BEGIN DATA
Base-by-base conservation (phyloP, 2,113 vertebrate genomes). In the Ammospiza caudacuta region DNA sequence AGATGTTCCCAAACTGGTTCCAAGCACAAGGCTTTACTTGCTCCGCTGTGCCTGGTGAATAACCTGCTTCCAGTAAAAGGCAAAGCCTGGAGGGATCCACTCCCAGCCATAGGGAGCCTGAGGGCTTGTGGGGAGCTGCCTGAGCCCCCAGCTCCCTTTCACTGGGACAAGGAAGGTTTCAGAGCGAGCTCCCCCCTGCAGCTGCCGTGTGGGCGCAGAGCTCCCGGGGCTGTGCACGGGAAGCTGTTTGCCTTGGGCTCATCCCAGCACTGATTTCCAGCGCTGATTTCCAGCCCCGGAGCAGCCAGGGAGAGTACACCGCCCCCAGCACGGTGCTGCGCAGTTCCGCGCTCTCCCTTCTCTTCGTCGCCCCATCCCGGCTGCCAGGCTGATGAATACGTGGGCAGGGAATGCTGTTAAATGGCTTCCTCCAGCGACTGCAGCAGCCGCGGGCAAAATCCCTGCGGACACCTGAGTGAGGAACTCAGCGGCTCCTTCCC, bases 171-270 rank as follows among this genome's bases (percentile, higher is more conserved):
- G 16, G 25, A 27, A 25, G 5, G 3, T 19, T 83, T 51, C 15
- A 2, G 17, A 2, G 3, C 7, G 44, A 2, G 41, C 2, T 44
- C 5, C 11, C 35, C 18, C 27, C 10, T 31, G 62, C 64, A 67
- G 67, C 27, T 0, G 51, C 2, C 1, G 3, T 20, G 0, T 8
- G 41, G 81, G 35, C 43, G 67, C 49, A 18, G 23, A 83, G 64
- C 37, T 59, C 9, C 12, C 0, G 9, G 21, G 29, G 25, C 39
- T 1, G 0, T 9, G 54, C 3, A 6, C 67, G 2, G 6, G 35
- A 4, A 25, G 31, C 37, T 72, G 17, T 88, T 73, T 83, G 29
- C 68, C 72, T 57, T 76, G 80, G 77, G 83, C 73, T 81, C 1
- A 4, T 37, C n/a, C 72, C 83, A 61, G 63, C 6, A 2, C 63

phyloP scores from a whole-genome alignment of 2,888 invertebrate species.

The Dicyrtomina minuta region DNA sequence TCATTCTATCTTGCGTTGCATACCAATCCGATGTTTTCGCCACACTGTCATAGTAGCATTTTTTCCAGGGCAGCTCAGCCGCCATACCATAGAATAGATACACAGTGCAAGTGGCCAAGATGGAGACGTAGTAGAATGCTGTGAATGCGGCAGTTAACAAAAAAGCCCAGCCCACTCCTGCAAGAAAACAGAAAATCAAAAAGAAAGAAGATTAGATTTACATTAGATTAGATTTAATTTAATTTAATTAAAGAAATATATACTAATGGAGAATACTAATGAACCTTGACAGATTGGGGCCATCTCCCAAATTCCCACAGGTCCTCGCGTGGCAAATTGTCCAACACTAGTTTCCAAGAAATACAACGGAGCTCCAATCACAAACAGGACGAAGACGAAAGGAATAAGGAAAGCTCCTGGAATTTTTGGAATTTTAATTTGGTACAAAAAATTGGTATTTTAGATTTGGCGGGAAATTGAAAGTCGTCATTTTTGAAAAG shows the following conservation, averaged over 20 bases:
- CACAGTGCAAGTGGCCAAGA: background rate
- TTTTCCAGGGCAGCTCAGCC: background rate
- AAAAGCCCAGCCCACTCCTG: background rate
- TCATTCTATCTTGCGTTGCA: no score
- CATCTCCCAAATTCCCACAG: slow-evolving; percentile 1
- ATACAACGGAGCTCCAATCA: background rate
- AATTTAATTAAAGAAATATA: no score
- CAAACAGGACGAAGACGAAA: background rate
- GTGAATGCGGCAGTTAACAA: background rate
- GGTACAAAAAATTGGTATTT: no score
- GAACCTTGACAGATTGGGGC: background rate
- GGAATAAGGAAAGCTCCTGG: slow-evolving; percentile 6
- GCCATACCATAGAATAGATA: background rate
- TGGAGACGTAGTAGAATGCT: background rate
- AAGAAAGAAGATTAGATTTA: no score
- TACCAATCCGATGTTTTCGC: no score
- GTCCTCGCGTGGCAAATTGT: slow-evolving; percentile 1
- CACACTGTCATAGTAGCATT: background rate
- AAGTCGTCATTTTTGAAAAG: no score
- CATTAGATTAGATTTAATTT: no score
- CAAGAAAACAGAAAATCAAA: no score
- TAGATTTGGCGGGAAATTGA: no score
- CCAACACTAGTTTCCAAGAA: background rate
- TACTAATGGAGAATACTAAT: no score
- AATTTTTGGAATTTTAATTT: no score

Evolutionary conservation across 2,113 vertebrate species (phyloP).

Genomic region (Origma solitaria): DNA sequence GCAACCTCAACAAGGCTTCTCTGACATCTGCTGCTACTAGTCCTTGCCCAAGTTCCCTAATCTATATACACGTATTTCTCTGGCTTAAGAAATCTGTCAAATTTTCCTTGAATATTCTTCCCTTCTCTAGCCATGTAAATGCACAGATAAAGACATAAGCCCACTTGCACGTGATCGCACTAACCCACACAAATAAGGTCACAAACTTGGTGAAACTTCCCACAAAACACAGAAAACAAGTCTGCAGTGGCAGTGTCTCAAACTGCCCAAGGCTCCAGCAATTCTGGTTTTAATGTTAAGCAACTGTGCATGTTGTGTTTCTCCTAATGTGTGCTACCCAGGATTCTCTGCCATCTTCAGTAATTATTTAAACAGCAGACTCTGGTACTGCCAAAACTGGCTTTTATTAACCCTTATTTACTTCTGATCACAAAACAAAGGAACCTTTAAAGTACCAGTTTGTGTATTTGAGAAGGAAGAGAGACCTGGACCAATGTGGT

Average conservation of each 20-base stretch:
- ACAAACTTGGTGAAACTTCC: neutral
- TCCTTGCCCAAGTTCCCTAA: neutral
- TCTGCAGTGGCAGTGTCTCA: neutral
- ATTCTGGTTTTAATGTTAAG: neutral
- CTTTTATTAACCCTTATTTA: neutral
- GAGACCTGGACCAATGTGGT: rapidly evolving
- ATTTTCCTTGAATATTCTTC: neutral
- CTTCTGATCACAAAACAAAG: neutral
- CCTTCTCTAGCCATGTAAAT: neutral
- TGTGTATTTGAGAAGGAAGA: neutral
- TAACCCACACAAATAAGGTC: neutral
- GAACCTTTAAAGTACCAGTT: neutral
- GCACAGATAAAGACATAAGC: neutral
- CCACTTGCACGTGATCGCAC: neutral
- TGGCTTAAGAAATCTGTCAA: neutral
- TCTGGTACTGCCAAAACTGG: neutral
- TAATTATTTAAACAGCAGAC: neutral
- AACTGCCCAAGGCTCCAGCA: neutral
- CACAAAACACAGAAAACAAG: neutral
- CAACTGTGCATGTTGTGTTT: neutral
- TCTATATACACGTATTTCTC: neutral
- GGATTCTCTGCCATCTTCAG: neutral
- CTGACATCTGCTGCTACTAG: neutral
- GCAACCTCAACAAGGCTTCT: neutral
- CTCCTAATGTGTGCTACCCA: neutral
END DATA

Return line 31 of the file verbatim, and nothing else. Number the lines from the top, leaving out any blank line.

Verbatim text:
- CACACTGTCATAGTAGCATT: background rate